Field Case Studies of Completion Fluids to Enhance Oil and Gas Production in Depleted Unconventional Reservoirs
- John Thomas Pursley (CESI Chemical) | Glenn S. Penny (CESI Chemical) | John H. Benton (Whiting Oil & Gas Corp) | David Terrell Greene (Enerplus Resources USA Corp) | Gary Scott Nordlander (Whiting Petroleum Corp.) | Michael Alan McDougall (Quantum Resources Management) | James W. Crafton (Performance Sciences, Inc.)
- Document ID
- Society of Petroleum Engineers
- Rocky Mountain Oil & Gas Technology Symposium, 16-18 April, Denver, Colorado, U.S.A.
- Publication Date
- Document Type
- Conference Paper
- 2007. Society of Petroleum Engineers
- 3.1 Artificial Lift Systems, 4.2 Pipelines, Flowlines and Risers, 4.6 Natural Gas, 5.2.1 Phase Behavior and PVT Measurements, 5.6.4 Drillstem/Well Testing, 3.2.3 Hydraulic Fracturing Design, Implementation and Optimisation, 5.4.10 Microbial Methods, 4.1.2 Separation and Treating, 1.8.5 Phase Trapping, 2.2.2 Perforating, 1.8 Formation Damage, 2 Well Completion, 2.7.1 Completion Fluids, 1.6 Drilling Operations, 5.8.2 Shale Gas, 2.5.2 Fracturing Materials (Fluids, Proppant)
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A study of completion techniques in depleted/low pressure tight permeability gas/oil reservoirs shows great promise through the use of a microemulsion (ME) additive in energized fracture stimulation treatment of new infill wells. This paper presents a comparison of four (4) wells completed according to historical stimulation practices and two (2) wells completed with microemulsion additive. See Table 1 for baseline data.
The damage mechanisms from past practices were exacerbated by depleted/ low bottom-hole pressures, high water saturations, and low bubble point crude. The use of the microemulsion additive reduced the liquid load and promoted liquid recovery, enabling the base fluid gases to establish gas saturated pathways and promote the production of the natural solution gas that is the field's primary economic resource. CO2 is thought to enhance this process by promoting the reduction of the near fracture face oil saturation. The microemulsion potentially enhances this action by reducing the mobility contrast between introduced fluids and reservoir oil, water, and gas phases.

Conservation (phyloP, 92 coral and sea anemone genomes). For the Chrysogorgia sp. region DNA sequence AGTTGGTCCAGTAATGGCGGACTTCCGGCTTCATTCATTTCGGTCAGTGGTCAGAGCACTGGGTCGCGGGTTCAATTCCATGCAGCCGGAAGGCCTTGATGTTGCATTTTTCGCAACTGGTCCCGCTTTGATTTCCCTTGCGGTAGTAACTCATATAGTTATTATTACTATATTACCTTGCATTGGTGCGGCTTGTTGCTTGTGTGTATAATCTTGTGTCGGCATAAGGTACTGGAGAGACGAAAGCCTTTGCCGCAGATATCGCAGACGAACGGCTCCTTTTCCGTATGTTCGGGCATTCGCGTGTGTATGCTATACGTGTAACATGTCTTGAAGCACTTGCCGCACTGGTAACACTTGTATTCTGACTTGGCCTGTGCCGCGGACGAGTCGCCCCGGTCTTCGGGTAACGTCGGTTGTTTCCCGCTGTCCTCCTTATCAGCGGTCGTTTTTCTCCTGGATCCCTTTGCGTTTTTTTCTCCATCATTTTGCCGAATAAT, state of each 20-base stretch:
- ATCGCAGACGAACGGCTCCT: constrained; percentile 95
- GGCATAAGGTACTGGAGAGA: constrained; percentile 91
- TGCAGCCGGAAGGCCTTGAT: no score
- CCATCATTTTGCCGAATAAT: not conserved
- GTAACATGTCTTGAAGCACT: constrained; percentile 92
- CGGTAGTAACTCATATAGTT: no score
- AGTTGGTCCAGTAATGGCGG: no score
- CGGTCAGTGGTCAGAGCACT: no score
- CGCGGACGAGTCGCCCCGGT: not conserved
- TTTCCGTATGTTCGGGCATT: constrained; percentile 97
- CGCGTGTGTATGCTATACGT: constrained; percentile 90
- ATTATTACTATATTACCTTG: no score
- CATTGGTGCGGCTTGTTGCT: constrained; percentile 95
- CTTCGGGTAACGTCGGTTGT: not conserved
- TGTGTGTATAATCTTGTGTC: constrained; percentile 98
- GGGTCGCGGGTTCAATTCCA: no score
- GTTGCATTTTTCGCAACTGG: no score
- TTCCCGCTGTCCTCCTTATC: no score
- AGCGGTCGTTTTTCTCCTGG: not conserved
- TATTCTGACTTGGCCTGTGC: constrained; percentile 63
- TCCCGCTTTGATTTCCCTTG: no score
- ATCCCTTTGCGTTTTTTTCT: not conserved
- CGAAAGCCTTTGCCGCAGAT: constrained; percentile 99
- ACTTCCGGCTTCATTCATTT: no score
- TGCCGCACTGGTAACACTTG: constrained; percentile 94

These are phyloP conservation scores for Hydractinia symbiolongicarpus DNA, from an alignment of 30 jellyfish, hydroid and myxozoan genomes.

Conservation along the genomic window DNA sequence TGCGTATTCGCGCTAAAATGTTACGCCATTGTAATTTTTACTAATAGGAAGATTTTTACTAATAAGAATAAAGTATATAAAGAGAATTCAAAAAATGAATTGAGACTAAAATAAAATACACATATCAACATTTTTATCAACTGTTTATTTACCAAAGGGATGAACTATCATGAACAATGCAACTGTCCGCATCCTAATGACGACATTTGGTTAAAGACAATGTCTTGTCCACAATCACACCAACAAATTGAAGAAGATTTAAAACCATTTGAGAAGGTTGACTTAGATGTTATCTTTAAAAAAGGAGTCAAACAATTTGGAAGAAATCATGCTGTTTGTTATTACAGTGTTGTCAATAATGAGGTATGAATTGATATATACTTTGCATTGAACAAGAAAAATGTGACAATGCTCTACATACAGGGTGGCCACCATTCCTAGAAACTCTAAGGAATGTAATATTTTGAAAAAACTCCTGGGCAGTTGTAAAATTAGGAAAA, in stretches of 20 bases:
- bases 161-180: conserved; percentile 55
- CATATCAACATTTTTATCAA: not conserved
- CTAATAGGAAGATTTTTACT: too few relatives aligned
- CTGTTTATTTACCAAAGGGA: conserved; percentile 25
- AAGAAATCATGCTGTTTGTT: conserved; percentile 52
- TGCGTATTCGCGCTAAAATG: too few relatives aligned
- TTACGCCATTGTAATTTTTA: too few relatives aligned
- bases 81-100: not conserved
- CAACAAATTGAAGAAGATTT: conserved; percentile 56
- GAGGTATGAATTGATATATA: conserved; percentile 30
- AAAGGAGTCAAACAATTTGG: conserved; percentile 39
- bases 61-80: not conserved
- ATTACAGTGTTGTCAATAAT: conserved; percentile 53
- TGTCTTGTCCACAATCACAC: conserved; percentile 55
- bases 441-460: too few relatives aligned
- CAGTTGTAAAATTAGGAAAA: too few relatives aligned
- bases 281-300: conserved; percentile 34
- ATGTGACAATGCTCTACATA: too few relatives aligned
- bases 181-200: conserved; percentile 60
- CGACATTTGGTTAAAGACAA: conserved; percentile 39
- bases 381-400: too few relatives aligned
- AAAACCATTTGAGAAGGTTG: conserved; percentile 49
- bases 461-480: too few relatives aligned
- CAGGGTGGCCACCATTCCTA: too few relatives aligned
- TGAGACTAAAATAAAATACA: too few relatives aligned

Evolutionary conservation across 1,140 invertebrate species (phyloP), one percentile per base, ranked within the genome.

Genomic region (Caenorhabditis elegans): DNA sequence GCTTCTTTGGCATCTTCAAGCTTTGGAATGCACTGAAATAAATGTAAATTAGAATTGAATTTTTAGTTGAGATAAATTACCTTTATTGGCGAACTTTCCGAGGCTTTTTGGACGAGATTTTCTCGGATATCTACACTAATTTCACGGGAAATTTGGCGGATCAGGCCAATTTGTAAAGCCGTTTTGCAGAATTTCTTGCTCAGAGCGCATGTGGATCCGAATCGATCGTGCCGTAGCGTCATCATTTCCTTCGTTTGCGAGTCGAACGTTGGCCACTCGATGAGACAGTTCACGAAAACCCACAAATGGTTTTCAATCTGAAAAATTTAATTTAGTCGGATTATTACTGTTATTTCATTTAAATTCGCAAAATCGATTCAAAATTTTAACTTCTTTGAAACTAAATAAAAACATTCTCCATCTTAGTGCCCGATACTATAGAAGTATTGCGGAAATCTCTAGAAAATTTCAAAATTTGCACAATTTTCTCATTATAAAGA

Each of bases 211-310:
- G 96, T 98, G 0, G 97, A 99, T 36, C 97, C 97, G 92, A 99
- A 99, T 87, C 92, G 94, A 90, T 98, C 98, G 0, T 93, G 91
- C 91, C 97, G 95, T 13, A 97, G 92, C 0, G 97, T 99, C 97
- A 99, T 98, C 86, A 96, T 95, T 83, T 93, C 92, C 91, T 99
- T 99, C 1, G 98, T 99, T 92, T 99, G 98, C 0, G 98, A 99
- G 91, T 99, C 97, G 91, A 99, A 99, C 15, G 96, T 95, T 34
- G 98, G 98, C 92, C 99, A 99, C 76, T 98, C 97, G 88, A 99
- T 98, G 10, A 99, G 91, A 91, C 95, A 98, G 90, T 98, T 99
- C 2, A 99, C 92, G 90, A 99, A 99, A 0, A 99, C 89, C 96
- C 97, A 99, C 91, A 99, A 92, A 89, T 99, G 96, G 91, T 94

Analysis of the production histories shows that the microemulsion additive significantly enhanced the reservoir conductivity and effective fracture length when compared to the historical completions when in sustained production. The two wells treated with microemulsion additive also experienced less damage as a consequence of the long shut-ins prior to sustained production, than did those with historical completions, which had much shorter shut-ins.
Many drilling and fracturing treatments recover less than half of the injected fluid even with the application of surfactants. It must be assumed that these large quantities of fluid are trapped in the reservoir surrounding the wellbore and in the case of hydraulic fracturing the fluid is trapped in the area surrounding the fracture and within the fracture itself. This trapped fluid has a detrimental effect on the relative permeability, effective flow area and effective frac lengths and without question impairs well productivity. Energized fluids are commonly used in low pressure wells to aid in cleaning up the wells after stimulation. This is particularly true in low perm unconventional fields such as the Signal Peak field in west Texas. This work reviews some of the various techniques that have been used to improve the cleanup of Signal Peak wells with case studies employing various foams, solvents, surfactants and microemulsion technology.
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